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What is a Prototype?

A prototype is simply a model that is used to demonstrate the qualities of a future part, product, process, or service.  A prototype can be anything that demonstrates how your idea works and what it will look like.  The term prototype itself is used pretty loosely and is applied to ideas under development along the way to becoming a product or service on the market.  At the AMC we break prototypes down into 3 major categories with 4 different types.

Three Categories of Prototypes

  1. “Looks Like” Prototypes
    1. These prototypes are used to demonstrate ideas that need development in color, shape, feel, and size.  Many Rapid Prototype or 3D Printed parts fall under this category.
  2. “Works Like” Prototypes
    1. Often referred to as “Proof of concepts”, these are examples that prove the working concepts of an idea. They may not be very pretty, but they will prove that an idea works.  Proof of concepts may have several issues to be sorted out, but they will verify the primary concepts.
  3. “Looks Like and Works Like” Prototypes
    1. These “Late Stage” Prototypes are a refined iteration of an idea. They are well investigated, often attractive, and have very few kinks to sort out. They may even be a reasonable representation of what an idea looks like before it goes to market.  Late stage prototypes usually are designed after an early stage prototype has been developed and tested.

Four Types of Prototypes

  1. Paper – Paper prototypes are very common.  Most people don’t even know that when they define their ideas on paper, and pencil in “rough numbers,” they have in effect created a prototype.  Paper prototypes are most often used to define Service Ideas.  They are also common to engineering and other technical concepts where mathematical models are very important to early stage development.  There are two basic kinds of paper prototypes.  Often they are combined to form an entire concept.
    1. WORD prototypes explain exactly how an idea works and defines all of the ideas and parts.  they define the Who, What, When, Where, and Why’s that are necessary for your idea to work.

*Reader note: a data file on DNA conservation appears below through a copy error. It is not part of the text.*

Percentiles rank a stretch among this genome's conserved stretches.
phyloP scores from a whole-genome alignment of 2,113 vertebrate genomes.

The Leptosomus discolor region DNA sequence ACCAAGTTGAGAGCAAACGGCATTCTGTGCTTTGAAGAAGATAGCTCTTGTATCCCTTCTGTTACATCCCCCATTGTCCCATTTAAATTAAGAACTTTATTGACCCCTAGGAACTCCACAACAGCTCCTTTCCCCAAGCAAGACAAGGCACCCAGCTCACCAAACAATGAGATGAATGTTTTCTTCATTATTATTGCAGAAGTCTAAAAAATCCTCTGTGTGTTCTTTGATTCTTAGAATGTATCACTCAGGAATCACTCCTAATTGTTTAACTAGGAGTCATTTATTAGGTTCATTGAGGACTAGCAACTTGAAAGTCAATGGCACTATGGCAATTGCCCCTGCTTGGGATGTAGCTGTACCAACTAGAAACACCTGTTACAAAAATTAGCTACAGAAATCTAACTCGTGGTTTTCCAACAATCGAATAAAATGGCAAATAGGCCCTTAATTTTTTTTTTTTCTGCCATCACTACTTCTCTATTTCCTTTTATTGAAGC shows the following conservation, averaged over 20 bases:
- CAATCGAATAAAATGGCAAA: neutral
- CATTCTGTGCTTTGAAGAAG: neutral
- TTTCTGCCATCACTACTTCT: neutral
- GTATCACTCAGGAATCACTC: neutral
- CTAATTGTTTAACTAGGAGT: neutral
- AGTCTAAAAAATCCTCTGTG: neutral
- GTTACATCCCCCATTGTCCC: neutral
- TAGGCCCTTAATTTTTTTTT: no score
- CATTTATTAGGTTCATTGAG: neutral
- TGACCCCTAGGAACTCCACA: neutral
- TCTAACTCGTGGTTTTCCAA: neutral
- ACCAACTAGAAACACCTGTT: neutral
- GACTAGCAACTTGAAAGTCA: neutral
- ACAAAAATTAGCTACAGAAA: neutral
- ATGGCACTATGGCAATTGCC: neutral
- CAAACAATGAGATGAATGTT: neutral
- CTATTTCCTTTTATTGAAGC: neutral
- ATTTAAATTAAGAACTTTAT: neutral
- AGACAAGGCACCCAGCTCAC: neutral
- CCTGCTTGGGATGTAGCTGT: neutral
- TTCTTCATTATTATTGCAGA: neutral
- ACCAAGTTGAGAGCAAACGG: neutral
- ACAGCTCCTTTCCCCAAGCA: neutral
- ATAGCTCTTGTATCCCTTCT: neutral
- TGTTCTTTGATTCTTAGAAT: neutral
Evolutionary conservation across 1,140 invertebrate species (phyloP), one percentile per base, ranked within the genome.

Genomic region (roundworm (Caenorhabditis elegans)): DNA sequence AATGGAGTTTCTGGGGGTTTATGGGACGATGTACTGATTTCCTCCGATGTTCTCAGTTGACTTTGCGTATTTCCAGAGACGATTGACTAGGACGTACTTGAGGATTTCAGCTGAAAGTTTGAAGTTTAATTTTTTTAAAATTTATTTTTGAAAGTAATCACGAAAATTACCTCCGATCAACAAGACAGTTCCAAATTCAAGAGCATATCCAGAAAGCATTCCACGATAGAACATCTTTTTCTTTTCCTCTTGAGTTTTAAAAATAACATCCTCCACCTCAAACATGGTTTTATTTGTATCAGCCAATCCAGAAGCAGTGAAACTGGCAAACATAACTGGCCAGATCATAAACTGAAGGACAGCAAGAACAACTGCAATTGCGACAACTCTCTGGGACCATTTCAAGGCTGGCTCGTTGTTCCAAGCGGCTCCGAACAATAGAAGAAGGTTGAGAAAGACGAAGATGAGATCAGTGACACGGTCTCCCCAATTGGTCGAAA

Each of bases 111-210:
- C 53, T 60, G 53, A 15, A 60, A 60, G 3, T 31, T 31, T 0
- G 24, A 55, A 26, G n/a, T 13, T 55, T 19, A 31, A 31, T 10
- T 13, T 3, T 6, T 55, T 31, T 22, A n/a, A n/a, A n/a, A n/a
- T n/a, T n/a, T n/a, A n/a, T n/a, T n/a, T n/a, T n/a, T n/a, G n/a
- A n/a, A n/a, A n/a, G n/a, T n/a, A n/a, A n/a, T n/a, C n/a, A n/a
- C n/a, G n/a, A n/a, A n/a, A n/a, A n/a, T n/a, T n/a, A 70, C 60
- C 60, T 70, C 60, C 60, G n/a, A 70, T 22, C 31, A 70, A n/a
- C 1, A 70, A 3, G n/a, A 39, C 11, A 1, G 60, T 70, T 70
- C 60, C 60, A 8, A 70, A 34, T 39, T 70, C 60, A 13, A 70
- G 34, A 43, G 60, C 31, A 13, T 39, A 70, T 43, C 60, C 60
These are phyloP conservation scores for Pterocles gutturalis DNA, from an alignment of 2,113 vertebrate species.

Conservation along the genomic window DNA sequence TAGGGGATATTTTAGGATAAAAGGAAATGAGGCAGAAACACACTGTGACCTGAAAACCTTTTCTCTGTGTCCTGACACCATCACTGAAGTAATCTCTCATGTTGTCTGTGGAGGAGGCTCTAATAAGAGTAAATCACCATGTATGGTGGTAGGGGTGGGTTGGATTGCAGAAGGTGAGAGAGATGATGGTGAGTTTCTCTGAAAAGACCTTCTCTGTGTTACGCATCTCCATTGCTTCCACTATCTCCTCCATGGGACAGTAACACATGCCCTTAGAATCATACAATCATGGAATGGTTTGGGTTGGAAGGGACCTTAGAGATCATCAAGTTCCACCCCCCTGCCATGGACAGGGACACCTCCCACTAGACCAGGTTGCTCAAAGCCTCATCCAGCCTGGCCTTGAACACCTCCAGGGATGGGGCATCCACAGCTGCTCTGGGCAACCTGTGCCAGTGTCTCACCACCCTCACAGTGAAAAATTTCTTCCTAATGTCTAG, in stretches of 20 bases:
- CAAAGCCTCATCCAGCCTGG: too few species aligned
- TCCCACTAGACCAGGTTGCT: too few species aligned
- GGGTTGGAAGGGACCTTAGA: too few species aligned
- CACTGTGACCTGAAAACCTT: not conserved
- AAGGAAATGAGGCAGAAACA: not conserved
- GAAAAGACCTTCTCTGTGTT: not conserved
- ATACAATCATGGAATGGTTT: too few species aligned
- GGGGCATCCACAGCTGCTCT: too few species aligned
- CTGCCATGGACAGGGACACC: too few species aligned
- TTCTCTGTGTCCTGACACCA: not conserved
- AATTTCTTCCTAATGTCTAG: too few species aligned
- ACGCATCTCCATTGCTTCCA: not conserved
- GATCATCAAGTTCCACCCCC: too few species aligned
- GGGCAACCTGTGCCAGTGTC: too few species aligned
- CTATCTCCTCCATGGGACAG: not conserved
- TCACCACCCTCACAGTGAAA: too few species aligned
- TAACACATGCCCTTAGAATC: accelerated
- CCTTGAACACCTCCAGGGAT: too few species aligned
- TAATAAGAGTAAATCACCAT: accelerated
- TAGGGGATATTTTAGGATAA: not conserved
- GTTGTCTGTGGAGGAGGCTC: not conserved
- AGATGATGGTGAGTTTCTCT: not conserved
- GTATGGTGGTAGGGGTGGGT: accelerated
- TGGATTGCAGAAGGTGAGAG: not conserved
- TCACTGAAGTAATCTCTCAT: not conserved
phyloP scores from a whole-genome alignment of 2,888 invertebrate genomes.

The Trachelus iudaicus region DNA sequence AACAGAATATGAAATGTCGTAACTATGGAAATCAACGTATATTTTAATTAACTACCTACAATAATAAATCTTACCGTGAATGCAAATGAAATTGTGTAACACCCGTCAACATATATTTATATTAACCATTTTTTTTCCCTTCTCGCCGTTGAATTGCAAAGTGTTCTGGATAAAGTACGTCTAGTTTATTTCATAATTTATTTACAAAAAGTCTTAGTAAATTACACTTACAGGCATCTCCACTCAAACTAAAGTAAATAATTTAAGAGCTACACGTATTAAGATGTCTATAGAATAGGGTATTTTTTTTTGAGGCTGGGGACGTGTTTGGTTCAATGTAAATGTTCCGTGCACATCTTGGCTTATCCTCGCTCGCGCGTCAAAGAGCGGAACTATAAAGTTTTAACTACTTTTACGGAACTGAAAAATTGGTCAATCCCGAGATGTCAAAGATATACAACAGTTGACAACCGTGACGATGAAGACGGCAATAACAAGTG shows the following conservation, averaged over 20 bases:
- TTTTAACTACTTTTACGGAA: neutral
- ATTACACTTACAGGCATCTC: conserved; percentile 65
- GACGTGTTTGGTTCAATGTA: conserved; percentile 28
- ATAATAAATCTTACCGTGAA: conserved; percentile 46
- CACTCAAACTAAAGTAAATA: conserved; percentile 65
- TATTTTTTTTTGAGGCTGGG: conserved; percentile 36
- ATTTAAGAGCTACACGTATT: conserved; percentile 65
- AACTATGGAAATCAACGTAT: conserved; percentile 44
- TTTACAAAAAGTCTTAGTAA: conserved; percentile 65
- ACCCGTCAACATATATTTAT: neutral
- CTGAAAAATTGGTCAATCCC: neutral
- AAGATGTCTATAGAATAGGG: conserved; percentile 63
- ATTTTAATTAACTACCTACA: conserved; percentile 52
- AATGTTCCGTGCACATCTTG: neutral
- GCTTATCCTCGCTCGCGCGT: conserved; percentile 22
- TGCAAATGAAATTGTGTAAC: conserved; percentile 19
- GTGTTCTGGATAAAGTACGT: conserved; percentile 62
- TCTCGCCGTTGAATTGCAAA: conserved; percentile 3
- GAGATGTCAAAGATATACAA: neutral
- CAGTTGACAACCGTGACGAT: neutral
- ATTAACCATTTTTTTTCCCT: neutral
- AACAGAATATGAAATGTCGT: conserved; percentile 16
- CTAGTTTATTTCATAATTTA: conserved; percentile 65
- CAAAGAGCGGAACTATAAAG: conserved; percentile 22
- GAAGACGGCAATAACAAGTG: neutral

2. MATH prototypes define with numbers how your idea works.  The math includes financial models, technical models, spatial models, and anything that involves numbers in your idea.
  2. Part – Part prototypes are an individual item that demonstrates the important functional qualities of your idea.  A part prototype could be a component that improved performance on a thing that already exists by reducing weight or making operation easier or safer.  it could also be a completely new and novel kind of hand tool.  A part prototype is always a physical object.
  3. Assembly – Assembly prototypes are a combination of parts that work together to realize an idea.  Assembly prototypes can be very simple, with just two parts fastened together, or very complex with hundreds of thousands of components and sub-assemblies, many of which might even move.
  4. Process – Process prototypes physically demonstrate the actions required to accomplish an end result.  A process prototype might be a new business model or sales model.  It might also be a cutting edge approach to create new kinds of fuels that reduce emissions or take advantage of biomass.

Prototypes are defined by what category and type they fall under.  For example you can have a “Looks like” assembly prototype that is a scaled down 3D printed object that will help you visualize a future product.  A “works like” paper prototype could be a math model of the physics of a new type of engine.

 Check out a prototype developed at the AMC

NeuroCheck - O’Brien Medical partnered with The Maine Technology Institute (MTI) and the AMC to develop a modern testing device for diabetic peripheral neuropathy, or damaged or deteriorating nerves in the feet of diabetics.  The condition all too often can lead to foot ulcers and eventual foot amputation.  The current practice of using tuning forks is subjective leaves too much room for human error.  This device will eliminate the guesswork, and produce consistent results from user to user.

  

Working with the AMC, O’Brien medical was able to develop a completely customized solution that met their vision for the product.  the AMC developed, designed, and manufactured custom electronics, actuators, and stainless housing for this medical instrument.  O’Brien Medical was able to conduct clinical trials to further develop the idea.

The AMC team has years of experience in all manner of Prototype development.  We help inventors, entrepreneurs, researchers, and businesses transform their thoughts into real data, parts, and systems they can use to advance. Email us at amc@maine.edu for advice related to this article or if you have questions that you’d like to see answered in our next blog post.

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